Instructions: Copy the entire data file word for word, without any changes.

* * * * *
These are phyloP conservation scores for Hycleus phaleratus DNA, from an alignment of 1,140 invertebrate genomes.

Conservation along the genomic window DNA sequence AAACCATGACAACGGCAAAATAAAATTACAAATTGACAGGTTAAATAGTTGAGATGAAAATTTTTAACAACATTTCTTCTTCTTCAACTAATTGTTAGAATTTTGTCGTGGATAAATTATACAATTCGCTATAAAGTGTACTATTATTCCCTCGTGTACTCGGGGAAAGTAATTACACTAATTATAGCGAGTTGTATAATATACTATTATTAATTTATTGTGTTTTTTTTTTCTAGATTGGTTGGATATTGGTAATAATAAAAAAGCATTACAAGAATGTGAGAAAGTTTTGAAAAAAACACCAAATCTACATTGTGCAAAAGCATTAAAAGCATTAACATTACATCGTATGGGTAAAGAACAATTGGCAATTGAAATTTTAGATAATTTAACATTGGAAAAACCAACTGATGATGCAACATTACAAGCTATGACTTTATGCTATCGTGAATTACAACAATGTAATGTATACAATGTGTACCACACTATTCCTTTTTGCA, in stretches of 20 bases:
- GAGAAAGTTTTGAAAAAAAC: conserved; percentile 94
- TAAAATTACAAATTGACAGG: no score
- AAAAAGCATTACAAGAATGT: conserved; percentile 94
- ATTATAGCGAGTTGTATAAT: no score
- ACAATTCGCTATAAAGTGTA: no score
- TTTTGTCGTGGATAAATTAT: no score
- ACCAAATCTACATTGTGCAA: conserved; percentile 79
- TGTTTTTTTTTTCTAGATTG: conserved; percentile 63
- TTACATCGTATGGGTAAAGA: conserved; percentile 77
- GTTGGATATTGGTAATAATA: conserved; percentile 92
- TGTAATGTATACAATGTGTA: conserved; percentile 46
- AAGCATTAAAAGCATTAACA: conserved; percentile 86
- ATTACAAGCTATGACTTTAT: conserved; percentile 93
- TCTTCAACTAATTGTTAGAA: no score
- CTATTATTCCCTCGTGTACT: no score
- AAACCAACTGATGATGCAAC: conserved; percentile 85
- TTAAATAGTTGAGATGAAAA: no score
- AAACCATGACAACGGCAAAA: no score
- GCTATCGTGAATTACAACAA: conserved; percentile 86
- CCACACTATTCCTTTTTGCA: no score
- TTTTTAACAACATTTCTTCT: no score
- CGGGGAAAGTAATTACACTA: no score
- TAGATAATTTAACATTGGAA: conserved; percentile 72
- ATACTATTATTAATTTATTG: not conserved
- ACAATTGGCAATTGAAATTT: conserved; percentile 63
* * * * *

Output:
These are phyloP conservation scores for Hycleus phaleratus DNA, from an alignment of 1,140 invertebrate genomes.

Conservation along the genomic window DNA sequence AAACCATGACAACGGCAAAATAAAATTACAAATTGACAGGTTAAATAGTTGAGATGAAAATTTTTAACAACATTTCTTCTTCTTCAACTAATTGTTAGAATTTTGTCGTGGATAAATTATACAATTCGCTATAAAGTGTACTATTATTCCCTCGTGTACTCGGGGAAAGTAATTACACTAATTATAGCGAGTTGTATAATATACTATTATTAATTTATTGTGTTTTTTTTTTCTAGATTGGTTGGATATTGGTAATAATAAAAAAGCATTACAAGAATGTGAGAAAGTTTTGAAAAAAACACCAAATCTACATTGTGCAAAAGCATTAAAAGCATTAACATTACATCGTATGGGTAAAGAACAATTGGCAATTGAAATTTTAGATAATTTAACATTGGAAAAACCAACTGATGATGCAACATTACAAGCTATGACTTTATGCTATCGTGAATTACAACAATGTAATGTATACAATGTGTACCACACTATTCCTTTTTGCA, in stretches of 20 bases:
- GAGAAAGTTTTGAAAAAAAC: conserved; percentile 94
- TAAAATTACAAATTGACAGG: no score
- AAAAAGCATTACAAGAATGT: conserved; percentile 94
- ATTATAGCGAGTTGTATAAT: no score
- ACAATTCGCTATAAAGTGTA: no score
- TTTTGTCGTGGATAAATTAT: no score
- ACCAAATCTACATTGTGCAA: conserved; percentile 79
- TGTTTTTTTTTTCTAGATTG: conserved; percentile 63
- TTACATCGTATGGGTAAAGA: conserved; percentile 77
- GTTGGATATTGGTAATAATA: conserved; percentile 92
- TGTAATGTATACAATGTGTA: conserved; percentile 46
- AAGCATTAAAAGCATTAACA: conserved; percentile 86
- ATTACAAGCTATGACTTTAT: conserved; percentile 93
- TCTTCAACTAATTGTTAGAA: no score
- CTATTATTCCCTCGTGTACT: no score
- AAACCAACTGATGATGCAAC: conserved; percentile 85
- TTAAATAGTTGAGATGAAAA: no score
- AAACCATGACAACGGCAAAA: no score
- GCTATCGTGAATTACAACAA: conserved; percentile 86
- CCACACTATTCCTTTTTGCA: no score
- TTTTTAACAACATTTCTTCT: no score
- CGGGGAAAGTAATTACACTA: no score
- TAGATAATTTAACATTGGAA: conserved; percentile 72
- ATACTATTATTAATTTATTG: not conserved
- ACAATTGGCAATTGAAATTT: conserved; percentile 63